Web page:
Friday, September 28, 2012

On The Ground: John Chidley-Hill on the Fast Break conference

Here's the third and final companion interview to this piece, with John Chidley-Hill of The Canadian Press, who helped put the Fast Break conference together. This is the one that particularly motivated me to run these separately, as John had a lot of great things to say about the conference that I wasn't able to squeeze into the story. To me, it's very important to see these kinds of conferences, and they're a terrific idea, so I wanted to make sure John's comments on them in somewhere. I got on-the-record responses from John to four questions: What was your role in putting this together? How do you think it went? Are these sorts of events useful for young journalists?How'd Jones' comments sound in person? Here's what he had to say.

What was your role in putting this together?

Nadine [Liverpool] and I are both graduates of Centennial's sports journalism program and we sit on the Program Advisory Council as alum. She brought up the idea of doing a conference for aspiring sports journalists at one of the PAC meetings and I tried my best to chip in and help. Program director Malcolm Kelly, dean Nate Horrowitz, some of the current students and a couple other alum pitched in too.

My main contribution though was inviting Julie Scott -- my boss at CP -- to be one of the panelists. I did some other stuff in the background, but really, this was Nadine's baby. She did the heavy lifting.

On The Ground: Steph Rogers on her Fast Break recap piece

Continuing the companion interviews to this piece, here's what Steph Rogers, author of the J-Source recap that got me interested in this story, had to say. I quoted the part of her recap that stood out to me, then quoted Jones' response, then asked for her side of the story. Here's what she had to say:

(I'm a little surprised that there was any issue that arose out of Chris' advice, but I nevertheless, I'll hope that the purpose of your piece isn't to crucify me.)

As a journalism student, a lot of the advice that I often hear given by people in the industry is very helpful, but also a lot of the same.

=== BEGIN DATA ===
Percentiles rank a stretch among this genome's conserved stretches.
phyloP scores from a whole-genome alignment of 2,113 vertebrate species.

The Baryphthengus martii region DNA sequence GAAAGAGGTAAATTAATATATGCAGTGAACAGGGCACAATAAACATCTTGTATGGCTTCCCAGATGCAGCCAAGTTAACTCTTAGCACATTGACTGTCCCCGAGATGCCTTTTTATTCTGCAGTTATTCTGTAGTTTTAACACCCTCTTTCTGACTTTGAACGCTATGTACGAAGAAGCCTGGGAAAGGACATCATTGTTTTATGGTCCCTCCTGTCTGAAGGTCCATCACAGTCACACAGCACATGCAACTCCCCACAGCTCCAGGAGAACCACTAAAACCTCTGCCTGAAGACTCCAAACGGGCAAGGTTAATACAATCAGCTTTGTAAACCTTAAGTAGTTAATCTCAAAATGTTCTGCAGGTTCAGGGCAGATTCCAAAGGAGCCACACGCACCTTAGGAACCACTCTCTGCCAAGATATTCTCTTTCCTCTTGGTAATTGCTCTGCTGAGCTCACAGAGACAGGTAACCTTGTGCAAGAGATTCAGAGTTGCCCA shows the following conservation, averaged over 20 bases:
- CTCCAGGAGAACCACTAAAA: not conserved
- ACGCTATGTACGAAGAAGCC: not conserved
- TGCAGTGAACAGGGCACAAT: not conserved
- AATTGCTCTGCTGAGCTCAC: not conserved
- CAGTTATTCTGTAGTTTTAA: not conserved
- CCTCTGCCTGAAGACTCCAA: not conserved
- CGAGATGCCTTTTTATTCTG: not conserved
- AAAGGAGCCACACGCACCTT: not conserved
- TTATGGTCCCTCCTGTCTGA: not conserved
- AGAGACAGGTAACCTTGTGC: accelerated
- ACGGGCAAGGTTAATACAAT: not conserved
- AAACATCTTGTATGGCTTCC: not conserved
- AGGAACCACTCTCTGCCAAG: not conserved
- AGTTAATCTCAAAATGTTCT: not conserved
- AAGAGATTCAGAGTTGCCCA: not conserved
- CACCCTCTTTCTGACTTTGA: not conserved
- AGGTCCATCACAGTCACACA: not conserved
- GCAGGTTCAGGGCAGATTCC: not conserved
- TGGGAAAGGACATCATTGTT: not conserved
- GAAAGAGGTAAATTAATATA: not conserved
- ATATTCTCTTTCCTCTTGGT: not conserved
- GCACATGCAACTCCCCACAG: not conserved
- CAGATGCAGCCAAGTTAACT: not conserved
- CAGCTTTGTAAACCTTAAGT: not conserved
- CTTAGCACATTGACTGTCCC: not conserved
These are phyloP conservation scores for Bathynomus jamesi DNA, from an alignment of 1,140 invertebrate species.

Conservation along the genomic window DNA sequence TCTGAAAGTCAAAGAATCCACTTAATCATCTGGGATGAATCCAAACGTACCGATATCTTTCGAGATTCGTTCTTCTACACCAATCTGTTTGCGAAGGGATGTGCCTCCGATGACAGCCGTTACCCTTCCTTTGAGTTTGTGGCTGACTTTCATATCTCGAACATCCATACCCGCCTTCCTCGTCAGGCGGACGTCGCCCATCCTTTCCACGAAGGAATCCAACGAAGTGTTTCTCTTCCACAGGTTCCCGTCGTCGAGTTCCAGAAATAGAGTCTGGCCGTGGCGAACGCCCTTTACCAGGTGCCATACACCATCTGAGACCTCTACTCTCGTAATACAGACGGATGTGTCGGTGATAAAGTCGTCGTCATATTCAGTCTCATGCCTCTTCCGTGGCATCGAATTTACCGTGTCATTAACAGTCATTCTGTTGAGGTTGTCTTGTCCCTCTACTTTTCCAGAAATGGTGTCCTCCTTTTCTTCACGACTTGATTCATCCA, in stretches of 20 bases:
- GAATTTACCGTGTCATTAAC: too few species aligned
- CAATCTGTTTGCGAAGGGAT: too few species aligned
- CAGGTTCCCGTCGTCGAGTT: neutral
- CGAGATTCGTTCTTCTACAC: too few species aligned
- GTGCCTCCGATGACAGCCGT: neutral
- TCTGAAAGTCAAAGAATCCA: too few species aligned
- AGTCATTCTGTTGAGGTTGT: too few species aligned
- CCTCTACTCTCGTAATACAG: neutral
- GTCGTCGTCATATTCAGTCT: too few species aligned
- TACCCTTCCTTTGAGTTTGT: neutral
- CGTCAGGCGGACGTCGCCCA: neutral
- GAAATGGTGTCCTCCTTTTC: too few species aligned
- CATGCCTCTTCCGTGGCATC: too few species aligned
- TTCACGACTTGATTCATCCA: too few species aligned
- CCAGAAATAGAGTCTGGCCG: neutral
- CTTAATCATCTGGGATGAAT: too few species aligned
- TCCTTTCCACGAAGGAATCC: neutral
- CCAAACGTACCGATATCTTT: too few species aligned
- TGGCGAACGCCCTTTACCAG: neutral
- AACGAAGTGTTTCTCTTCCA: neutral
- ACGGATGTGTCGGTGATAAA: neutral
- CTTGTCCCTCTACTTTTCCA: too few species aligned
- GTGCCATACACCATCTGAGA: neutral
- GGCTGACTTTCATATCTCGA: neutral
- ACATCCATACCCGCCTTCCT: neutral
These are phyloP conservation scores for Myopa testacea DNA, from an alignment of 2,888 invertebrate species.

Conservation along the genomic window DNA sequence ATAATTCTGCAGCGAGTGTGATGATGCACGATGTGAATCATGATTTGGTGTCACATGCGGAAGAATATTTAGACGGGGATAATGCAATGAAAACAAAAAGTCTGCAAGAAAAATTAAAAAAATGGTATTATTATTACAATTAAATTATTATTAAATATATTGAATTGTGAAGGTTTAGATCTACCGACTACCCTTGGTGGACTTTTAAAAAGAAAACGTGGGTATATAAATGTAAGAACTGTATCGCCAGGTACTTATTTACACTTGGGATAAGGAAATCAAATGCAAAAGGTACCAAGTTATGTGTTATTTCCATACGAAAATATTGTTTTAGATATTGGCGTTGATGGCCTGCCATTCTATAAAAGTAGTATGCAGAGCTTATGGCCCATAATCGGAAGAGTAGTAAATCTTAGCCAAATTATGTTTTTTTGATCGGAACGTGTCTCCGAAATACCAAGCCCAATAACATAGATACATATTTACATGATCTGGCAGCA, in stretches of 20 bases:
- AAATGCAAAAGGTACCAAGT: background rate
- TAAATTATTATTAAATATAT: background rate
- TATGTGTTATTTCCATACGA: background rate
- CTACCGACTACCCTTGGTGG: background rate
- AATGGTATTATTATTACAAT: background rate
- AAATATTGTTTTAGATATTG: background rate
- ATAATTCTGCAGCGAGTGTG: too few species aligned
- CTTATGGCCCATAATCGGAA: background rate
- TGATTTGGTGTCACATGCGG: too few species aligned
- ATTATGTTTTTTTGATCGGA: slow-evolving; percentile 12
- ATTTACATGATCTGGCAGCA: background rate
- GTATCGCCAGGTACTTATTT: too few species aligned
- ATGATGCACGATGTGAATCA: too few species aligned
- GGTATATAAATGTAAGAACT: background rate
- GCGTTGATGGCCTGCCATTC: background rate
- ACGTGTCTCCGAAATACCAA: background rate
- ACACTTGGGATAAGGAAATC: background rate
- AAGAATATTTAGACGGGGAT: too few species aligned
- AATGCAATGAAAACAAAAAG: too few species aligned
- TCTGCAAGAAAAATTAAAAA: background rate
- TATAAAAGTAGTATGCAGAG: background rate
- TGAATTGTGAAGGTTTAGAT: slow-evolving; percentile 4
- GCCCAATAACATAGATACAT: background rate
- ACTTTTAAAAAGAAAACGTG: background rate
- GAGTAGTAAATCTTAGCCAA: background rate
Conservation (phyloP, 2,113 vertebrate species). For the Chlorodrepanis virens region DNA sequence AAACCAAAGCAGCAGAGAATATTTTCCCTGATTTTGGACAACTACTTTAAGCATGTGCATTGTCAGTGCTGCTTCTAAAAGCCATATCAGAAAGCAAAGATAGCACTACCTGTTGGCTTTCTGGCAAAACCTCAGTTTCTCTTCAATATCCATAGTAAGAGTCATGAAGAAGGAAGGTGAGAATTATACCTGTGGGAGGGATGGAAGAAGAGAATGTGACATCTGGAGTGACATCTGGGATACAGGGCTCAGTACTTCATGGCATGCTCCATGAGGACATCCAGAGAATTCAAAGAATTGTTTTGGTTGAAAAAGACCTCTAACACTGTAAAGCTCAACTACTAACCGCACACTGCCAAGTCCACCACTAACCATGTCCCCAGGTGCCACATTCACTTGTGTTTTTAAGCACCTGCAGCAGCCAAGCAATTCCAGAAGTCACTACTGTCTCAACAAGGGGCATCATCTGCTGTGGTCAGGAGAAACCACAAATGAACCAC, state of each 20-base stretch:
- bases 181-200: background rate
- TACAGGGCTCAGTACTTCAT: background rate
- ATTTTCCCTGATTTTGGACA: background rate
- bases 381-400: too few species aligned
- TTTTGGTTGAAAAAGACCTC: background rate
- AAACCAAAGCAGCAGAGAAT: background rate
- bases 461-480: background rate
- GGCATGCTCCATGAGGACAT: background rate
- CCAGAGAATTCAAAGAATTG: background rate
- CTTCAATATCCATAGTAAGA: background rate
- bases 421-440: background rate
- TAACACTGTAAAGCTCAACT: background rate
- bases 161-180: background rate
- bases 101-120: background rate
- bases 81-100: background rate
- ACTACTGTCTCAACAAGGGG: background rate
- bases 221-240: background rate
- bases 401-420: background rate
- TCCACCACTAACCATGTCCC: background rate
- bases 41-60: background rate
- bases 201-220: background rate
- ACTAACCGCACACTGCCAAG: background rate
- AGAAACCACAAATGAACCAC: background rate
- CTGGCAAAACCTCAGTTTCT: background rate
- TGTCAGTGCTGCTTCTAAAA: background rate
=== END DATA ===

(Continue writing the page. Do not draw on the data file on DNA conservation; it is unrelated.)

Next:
I thought Fast Break provided an extremely honest perspective from all four of the panelists as moderated by Nadine, and particularly Augustine and Jones on likability.

I'm amazed at the things I see said on Twitter, Facebook, and in the comment section of articles. Rude and malicious remarks are common practice because people feel the internet is faceless. Especially including someone's @-name on Twitter in an insult? Happens all the time.

On The Ground: ESPN/Esquire's Chris Jones on his comments at Fast Break

I wrote a pretty in-depth look at context and criticism over at Awful Announcing that was published today. Doing interviews is rewarding, but you often wind up with more material than you can use, and it would seem a particular shame to take anyone out of context in a piece about context. It's also a good chance to show those interested just how the sausage gets made. (Hilariously, the origin of that quote itself is in dispute.) Thus, continuing the On The Ground interview series, I'm using this space to post my questions and the full on-the-record responses I received. First up, my interview with Chris Jones of ESPN The Magazine/Esquire, whose comments as relayed in this piece started this whole thing. I first just asked him if there's additional context I should consider. Here's what he had to say.

Glad you're writing a piece about that night. It was fun.

I'd say, first off, make sure you read the rest of the quotes from me in that story. I think I've been really supportive of young writers and have gone out of my way to provide advice and encouragement. I believe that optimism and open-heartedness are important.

That part of the story you're talking about—and that's not a quote; that's in the writer's voice—came after Akil, one of the other panelists, talked about how your "likability" factor will play a big role in how far you go. I was agreeing with him: Journalism is a people business, built in a lot of ways on connections and relationships. You know that. It's important not only to get your job, of course—because so often, you'll get a break because someone else puts in a good word for you, which has been the case with my own career—but it's just as important once you're in this business. At both of my shops, I work closely and usually one-on-one with my editors, and if either one of us was an asshole, it wouldn't work. There has to be trust and faith and all sorts of good things there.

So if I see a young writer talking shit to veterans, about shops, just generally being cynical and miserable, I'll remember that. I'm hardly a gatekeeper, but if someone did ask me what I thought of someone, and I'd seen them acting like an asshole online, I wouldn't recommend them. (I'm not talking about thoughtful criticism here, by the way; I'm talking about being a snarky jerk, purposeless stuff.) Why would I? Who wants to work with assholes? If two writers were of equal ability, I'd pick the nice guy. The vast majority of people would. So my advice at Fast Break was: Don't be a dick. It is a bad career move. Tell me I suck and I'm an idiot and ESPN or Esquire sucks and then ask me for help getting a gig? Not going to happen. Give me a good reason why it should. This seems like common sense to me.